Political Endorsement: Supporting Brenda Siegel for Governor

Supporting Brenda Siegel
Last Autumn (2021), when most Vermont residents were able to enjoy having a roof over their heads to stay warm and dry underneath, a comfortable bed to sleep in, nourishing daily meals to eat and proper hydration with which to attempt to stay healthy, Brenda Siegel and others were holding vigil on the steps of the State House in Montpelier on behalf of those most in need who live without such means.

For my part, I joined them there for a single evening and it wasn’t easy or fun by any means. They did so for 27 long days and nights until the governor and his reluctant administration finally relented to their demands.


Brattleboro August 9 Primary Election Information

Below is information that might be helpful to know for Aug. 9 State Primary elections.

The polling place for all three districts in Brattleboro is the American Legion, 32 Linden St., from 7 a.m. until 7 p.m. 

Masks are no longer required to enter the American Legion for voting, but they are certainly welcome and will be provided, along with hand sanitizer.

Parking is available at the American Legion and the Municipal Center parking lots. There are handicapped parking spaces close to the American Legion entrance.


Brattleboro Absentee Ballots for the Primary Election Available

Absentee ballots for the Primary Election to be held on Aug. 9 are now available in Vermont town clerks’ offices. Due to the ongoing pandemic, voters are encouraged to vote absentee. Absentee ballots for the State Primary Elections must be requested. Anyone wishing to vote early may do so until 5 p.m. on Monday, Aug. 8 in person. If requesting a ballot by mail, please allow for ample delivery time.

Absentee ballots may be sent by mail or picked up by the voter. Voters needing assistance, please call the Brattleboro Town Clerk’s office to discuss options. All voted ballots must be received by the clerk before the polls close on Election Day to be counted. Ballots can be returned by mail, dropped off in advance of the election in the drop box in the Municipal Center parking lot or returned to the polls on Election Day.


Cris Ericson Running as Independent for U.S. Senator 2022: New Platform

(1) FUNDING FOR HEALTH CARE

We pay our taxes to the federal government, the I.R.S., and then the U.S. Congress votes to give billions of our tax dollars to the N.I.H., the National Institute of Health, and then they give out our tax dollars for medical research to create new vaccines and prescription drugs and medical devices, BUT since the Bayh-Dole Act was passed we have been cheated because the lead researcher is allowed, under this federal law, to own the Patents, which are the ownership rights to the new inventions


VT Town Meeting Day – America’s Last Bastion Of Direct Participatory Democracy – Defending Our Rural Tradition

3/1/2022, Cabot Vermont – Today is Town Meeting Day here in our Vermont. While a community may have many Town Meetings throughout the year, the first Tuesday in March is, for the most part, when all our communities come together to make important decisions for the coming year. From Town budgets to School budgets, from local ordinances to expressing views on a range of topics, Town Meeting is where Vermonters debate and decide on the issues of the day.

And traditionally it is at such Town Meetings that ALL the citizens of a community act as the legislative branch of local government, with the power to publicly debate, make motions, propose amendments, and ultimately vote from the floor on those issues set before them.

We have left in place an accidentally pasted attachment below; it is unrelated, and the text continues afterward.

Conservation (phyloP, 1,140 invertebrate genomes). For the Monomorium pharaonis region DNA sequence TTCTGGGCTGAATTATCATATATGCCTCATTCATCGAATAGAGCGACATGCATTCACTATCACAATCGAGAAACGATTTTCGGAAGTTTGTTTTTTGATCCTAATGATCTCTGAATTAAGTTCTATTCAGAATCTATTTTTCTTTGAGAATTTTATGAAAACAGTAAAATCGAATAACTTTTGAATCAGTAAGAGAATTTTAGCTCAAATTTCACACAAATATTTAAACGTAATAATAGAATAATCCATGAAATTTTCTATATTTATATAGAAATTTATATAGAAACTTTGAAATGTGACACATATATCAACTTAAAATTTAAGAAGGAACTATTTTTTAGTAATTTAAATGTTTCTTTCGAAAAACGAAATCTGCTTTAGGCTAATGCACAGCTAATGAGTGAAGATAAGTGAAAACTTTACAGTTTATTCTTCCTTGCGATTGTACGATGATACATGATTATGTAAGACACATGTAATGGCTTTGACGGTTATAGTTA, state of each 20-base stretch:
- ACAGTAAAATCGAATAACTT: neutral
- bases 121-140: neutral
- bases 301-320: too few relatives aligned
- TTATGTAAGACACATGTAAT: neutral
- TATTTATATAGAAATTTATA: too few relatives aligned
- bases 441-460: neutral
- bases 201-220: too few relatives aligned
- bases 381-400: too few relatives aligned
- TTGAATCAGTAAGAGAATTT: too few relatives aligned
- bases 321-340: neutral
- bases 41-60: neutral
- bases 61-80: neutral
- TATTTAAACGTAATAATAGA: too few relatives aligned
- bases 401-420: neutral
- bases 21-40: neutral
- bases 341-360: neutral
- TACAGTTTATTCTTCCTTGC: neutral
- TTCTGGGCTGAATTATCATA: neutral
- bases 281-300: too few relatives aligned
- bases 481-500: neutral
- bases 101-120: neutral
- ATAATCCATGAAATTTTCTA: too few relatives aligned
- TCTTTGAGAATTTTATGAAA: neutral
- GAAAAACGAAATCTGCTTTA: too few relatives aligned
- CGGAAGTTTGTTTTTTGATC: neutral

Vermont Governor Scott’s State of the State Address

Madam President, Madam Speaker, Mr. Chief Justice, members of the General Assembly, and fellow Vermonters:

It is our tradition at the opening of the legislative session to come together and chart our course for the work ahead.

Whether in times of peace or war, prosperity or depression, those who came before us felt the same hope and optimism we share today, ready to do the work to take on new problems and solve those that have eluded us for years.


Cannabis is Coming – Will Town Taxpayers be the Losers?

cannabis

As some may already know, I was appointed by the Vermont Senate to represent municipalities’ interests on the Cannabis Control Board’s Advisory Committee. While I wouldn’t claim to have the level of “expertise in municipal issues” that some other longer-serving Selectboard members in Vermont might have, I feel that my past work advocating for the rights of towns, cities and villages does give me some insights, and I’m doing my best to represent local taxpayers during many rapid deliberations over the shape of the upcoming retail cannabis marketplace.

I want to make very clear my opposition to a hastily made decision by one of our sub-committees, the Market Structure, Licensing, Taxes and Fees Sub-Committee, without reasonable input taken and considered from the Vermont municipalities. This committee has evidently already voted to “cap” what local town clerks can charge for a cannabis license to $100 yearly, a laughable amount considering the fact that the state portion of yearly fees being currently considered are between $5,000 and $10,000.


Vermont AFL-CIO: Vote The United Slate – Van Deusen For President – Brown For Executive VP – Working Class Power!

As we near the 2021 Vermont AFL-CIO Annual Convention (September 18 & 19 at Jay Peak, Northeast Kingdom) I again ask our 11,000+ Union members to support the full United! slate in our internal elections, including Ron Schneiderman (UFCW) for VP At-Large, Danielle Bombardier (IBEW) for Secretary-Treasurer, Dwight Brown (AFSCME) for Executive Vice President, and myself, David Van Deusen (AFSCME) for re-election to the office of President of our State Labor Council.

Since United! took power in 2019 (and again swept elections in 2020) we have transformed the Vermont AFL-CIO into the most progressive State Labor Council in the United States. Through United! we have also seen the Vermont Labor Movement invigorated with our rank & file taking an active part in Conventions and Political Summits (COPE) at levels not seen in decades. Over the last two years:


Vermont Leads The Nation Combating COVID – Now Lets Lead On A Green New Deal!

Cabot, Vermont, 6/15/21 – With over 80% of Vermonters having received at least one dose of the COVID-19 vaccine, and nearly 72% of us fully vaccinated, today [6/15/21] the Governor declared an end to the State of Emergency and the termination of pandemic related social restrictions. It is significant that Vermont is the first U.S. State to reach an 80% vaccinated rate. It is also significant that throughout the pandemic Vermont suffered only 24,339 known COVID infections and 256 total deaths; both our infection and mortality rate were the least in the Nation compared to the 49 other States. And while even a single death is a regrettable tragedy, stacked against Alabama’s half a million plus cases and 11,000 (and counting) fatalities, it’s clear that we fared better than most. And while we are not out of the woods yet, we have also emerged with the 5th lowest unemployment rate in the Nation at 2.9% (Texas by comparison is at 6.7% while Florida is at 4.8%).